Partners: Planning Guides and Activity Tips
The more you encourage activity and active play to happen, the more kids will
want to GO. You can work with the VERB campaign on a small scale: use the
campaign materials once or twice to keep the message fresh. You can work with
the VERB campaign on a grander scale:
organize community-wide events for tweens to try new physical activities.
VERB in Your Community
Designing a Successful VERB Scorecard Campaign in Your Community
[pdf 1.7M]. This publication guides the reader through the process of designing
a program that gets their community (including businesses,
non-profits, and schools) involved in promoting physical
activity among 9 to 13 year olds. This 22-page, easy-to-read
guide provides background on VERB, explains the scorecard
program, and provides suggestions that assist the reader in
modifying the program to fit their particular community.
Also available as HTML.
Use Campaign Research in Your Programs
Make physical activity more fun and appealing to tweens by using some of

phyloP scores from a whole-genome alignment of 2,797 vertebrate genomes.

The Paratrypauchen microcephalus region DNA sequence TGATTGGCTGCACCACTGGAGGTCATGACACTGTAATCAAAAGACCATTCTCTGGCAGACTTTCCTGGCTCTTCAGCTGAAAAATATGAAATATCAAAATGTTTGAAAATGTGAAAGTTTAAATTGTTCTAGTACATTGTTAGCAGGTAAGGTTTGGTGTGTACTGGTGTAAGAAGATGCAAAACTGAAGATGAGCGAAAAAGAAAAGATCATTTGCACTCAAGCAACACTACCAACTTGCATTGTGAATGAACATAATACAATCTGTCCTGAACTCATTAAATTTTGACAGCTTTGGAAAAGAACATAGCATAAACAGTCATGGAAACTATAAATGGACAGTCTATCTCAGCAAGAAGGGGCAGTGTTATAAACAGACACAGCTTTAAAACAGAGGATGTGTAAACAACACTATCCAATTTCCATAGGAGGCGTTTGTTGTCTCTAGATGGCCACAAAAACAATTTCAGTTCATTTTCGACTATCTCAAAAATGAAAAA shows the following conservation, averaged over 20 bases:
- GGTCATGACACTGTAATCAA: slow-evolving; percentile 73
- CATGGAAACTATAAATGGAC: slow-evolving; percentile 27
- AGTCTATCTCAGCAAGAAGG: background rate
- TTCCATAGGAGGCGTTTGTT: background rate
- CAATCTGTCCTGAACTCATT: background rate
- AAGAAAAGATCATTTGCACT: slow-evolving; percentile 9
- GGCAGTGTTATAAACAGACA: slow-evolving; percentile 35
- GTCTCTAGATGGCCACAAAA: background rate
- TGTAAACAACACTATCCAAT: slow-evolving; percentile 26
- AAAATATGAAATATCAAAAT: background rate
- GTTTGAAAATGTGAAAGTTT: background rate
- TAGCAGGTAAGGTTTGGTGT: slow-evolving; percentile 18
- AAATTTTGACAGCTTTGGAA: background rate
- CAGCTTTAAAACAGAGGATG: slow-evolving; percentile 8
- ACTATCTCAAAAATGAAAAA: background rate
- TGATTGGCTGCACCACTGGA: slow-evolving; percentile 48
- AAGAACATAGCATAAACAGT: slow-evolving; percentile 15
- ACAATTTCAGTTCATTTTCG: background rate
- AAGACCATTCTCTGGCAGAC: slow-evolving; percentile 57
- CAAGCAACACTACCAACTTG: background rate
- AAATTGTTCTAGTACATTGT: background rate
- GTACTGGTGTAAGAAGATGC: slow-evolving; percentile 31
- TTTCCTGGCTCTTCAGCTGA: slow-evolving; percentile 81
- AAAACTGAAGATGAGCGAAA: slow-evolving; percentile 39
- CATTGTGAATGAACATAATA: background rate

the campaign’s research findings
in your existing programs and classrooms:
- Help tweens discover new activities they enjoy. Children this age respond to
the spirit of adventure, discovery and finding their own thing.
- Prizes are great incentives for kids! Give away small prizes such as stickers
or water bottles to reward kids for their efforts.
- Design activities with input from the kids. They will be more inclined to
participate because they want to, not because they have to.
- Some tweens prefer activities with a competitive edge, while others simply
like playing a game with friends. Find out their preferences. All tweens will
experience the rewards of being active if it is enjoyable for them.
- Tweens, especially girls, like social interaction with friends. It makes
playing actively more fun and offers opportunities for peer recognition and
- Praise kids just for trying something new and getting active. Your
encouragement means a lot to them.
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Page last reviewed: September 07, 2007
Page last modified: September 07, 2007
Content source: National Center for Chronic Disease Prevention
and Health Promotion, Division of Adolescent and School Health